In my opinion, antimatter will be the eventual solution to interstellar space travel due to its efficiency with regards to using small amounts of it to traverse through a large amount of outer space. At CERN they are able to produce several trillionths of a gram of antimatter at a cost of $20 million. Total worldwide production to date has been a few nanograms. Minuscule amounts produced at 10-12 kilograms can be compared to what physicist Michio Kaku refers to as Gerald Smith of Pennsylvania State University’s personal estimation that 4 milligrams of antimatter would take us to Mars (a milligram of antimatter is 10-6 kilograms). In terms of a size comparison we would need to move from production of antimatter from the size of a human cell to the size of a Mosquito. Kaku says that it is conceivable that if an atom smasher was built specifically just to produce lots of antimatter (current atom smashers have various purposes that are in demand) combined with mass producing these machines we could get antimatter production up significantly.
Antimatter is also the holy grail of some science fiction franchises. In Star Trek: the Original Series Engineer Montgomery Scott is always talking about various issues involving the antimatter and matter parts of the engineering portion of the star ship Enterprise. In terms of reaching those fantastical journey’s that the Enterprise takes on in a real life scenario (which could be possible near the end of this century) 100 grams of antimatter will perhaps take us to nearby star systems.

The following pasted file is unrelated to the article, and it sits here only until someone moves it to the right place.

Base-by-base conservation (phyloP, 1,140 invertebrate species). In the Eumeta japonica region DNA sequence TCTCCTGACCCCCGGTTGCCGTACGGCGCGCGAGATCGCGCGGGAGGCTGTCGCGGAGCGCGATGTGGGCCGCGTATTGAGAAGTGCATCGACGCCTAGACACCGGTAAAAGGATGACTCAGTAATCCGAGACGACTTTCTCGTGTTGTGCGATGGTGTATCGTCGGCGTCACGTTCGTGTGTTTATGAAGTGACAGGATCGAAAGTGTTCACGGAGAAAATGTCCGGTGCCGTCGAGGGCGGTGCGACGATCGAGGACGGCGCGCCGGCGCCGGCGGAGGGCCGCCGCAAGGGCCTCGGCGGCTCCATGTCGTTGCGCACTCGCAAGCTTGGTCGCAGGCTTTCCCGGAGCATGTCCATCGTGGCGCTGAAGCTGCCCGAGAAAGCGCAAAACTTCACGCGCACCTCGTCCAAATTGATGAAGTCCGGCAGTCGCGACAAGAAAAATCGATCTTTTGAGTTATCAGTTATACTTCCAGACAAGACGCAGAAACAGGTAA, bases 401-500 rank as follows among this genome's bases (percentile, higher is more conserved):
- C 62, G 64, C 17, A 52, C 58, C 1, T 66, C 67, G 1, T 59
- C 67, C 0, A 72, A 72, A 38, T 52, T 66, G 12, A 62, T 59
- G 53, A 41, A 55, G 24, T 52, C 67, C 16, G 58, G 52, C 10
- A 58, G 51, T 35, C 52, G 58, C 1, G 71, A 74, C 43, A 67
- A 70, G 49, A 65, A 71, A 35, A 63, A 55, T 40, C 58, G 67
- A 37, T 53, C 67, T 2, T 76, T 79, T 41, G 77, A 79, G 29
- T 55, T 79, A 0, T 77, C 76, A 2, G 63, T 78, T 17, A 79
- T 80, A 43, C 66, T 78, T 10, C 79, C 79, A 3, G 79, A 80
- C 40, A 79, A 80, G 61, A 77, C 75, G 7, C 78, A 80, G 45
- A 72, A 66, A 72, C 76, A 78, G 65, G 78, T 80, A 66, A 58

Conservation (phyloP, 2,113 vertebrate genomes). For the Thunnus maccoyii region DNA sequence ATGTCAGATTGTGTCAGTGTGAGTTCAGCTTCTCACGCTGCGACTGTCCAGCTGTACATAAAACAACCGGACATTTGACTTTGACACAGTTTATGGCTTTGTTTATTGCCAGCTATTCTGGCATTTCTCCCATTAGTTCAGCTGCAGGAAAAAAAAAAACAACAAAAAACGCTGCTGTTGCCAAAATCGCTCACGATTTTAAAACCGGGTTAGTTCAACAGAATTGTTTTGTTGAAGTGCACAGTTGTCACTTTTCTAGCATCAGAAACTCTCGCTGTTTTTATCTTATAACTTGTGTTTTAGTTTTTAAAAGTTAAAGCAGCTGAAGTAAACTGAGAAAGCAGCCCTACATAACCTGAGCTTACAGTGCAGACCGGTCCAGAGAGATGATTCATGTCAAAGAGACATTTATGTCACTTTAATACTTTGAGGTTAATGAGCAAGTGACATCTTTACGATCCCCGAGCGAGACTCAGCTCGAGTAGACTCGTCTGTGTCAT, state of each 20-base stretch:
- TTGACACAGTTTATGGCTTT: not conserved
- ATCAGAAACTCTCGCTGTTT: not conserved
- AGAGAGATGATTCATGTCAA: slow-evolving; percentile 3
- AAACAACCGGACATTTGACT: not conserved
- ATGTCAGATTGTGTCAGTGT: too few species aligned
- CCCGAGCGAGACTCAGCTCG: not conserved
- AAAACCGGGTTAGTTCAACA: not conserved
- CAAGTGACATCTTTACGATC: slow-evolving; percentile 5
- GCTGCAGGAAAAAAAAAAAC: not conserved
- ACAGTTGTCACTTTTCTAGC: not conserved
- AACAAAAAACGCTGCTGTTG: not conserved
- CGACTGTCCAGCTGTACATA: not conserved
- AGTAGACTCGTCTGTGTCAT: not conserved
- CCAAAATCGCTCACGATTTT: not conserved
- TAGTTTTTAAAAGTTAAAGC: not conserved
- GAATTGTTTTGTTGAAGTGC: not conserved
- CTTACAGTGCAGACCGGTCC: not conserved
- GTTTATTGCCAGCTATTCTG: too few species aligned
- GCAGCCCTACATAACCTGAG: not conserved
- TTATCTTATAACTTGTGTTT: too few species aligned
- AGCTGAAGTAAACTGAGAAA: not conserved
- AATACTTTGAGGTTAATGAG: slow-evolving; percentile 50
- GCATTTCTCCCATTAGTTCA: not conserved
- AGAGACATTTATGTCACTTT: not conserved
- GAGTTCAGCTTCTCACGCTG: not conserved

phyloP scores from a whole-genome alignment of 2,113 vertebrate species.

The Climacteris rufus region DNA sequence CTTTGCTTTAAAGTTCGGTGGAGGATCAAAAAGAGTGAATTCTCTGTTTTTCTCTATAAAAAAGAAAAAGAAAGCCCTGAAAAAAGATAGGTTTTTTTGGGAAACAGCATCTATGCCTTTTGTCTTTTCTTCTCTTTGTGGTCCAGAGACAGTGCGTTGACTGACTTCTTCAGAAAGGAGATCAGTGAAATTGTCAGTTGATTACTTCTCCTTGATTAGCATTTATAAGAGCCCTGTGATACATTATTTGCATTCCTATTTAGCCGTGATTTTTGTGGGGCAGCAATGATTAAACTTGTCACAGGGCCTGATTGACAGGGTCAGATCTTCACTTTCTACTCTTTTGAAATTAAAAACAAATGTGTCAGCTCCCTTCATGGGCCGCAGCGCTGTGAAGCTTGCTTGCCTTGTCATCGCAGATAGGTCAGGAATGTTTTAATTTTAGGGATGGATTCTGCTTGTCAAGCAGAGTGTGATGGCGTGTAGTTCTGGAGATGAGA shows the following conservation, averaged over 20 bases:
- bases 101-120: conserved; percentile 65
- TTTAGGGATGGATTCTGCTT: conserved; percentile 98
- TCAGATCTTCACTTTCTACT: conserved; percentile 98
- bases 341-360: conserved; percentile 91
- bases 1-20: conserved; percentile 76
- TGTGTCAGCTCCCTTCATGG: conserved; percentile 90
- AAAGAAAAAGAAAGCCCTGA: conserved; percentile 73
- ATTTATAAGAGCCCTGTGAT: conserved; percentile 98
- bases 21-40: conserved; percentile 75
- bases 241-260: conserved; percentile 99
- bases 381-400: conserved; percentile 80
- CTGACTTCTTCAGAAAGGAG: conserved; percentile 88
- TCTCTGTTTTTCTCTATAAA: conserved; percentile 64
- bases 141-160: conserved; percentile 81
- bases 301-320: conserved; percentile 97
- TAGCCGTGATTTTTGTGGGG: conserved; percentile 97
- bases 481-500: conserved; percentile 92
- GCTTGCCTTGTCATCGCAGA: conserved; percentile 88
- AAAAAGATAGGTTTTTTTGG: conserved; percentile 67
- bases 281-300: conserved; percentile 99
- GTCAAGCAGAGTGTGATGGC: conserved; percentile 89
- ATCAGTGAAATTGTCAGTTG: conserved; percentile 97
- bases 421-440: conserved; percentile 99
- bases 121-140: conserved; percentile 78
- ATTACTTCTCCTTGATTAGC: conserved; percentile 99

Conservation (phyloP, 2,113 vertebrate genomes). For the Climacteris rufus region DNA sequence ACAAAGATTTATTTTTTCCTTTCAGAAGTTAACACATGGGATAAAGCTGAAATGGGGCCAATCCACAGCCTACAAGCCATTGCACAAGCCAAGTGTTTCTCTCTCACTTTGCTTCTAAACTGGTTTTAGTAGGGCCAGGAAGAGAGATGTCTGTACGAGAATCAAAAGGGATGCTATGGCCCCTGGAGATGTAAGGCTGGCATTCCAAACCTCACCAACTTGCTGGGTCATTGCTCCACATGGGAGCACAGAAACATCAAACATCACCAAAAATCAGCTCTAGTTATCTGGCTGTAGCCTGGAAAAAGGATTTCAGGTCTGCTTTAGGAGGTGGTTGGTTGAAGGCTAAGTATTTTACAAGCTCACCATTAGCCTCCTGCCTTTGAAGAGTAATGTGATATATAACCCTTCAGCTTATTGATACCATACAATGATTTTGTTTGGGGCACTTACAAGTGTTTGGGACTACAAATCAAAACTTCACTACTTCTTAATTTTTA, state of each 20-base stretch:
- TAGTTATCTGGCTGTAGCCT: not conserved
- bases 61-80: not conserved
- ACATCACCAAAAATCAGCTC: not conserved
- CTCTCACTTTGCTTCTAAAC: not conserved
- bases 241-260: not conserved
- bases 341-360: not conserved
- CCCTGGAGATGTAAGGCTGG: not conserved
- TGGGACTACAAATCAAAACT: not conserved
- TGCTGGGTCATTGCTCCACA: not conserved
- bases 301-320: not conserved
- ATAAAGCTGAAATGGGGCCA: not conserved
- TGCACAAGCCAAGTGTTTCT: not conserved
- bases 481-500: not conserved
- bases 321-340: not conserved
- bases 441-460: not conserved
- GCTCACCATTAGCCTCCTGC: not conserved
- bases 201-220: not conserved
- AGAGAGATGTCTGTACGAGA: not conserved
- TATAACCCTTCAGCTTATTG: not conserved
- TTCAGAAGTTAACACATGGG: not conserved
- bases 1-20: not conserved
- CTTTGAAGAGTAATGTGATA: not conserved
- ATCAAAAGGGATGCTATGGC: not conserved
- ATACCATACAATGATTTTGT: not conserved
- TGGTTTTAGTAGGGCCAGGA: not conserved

In terms of the origin of the term antimatter it was first predicted by Paul Dirac in 1928 with his Dirac equation and later discovered in 1932 by Carl Anderson. In 2018, CERN proposed a containment technology that would allow a billion anti-protons to be contained in a device that could be driven to other labs. Labs similar to CERN where antimatter has been produced include the Fermi National Accelerator Laboratory (pictured in the featured image of this article) in the United States.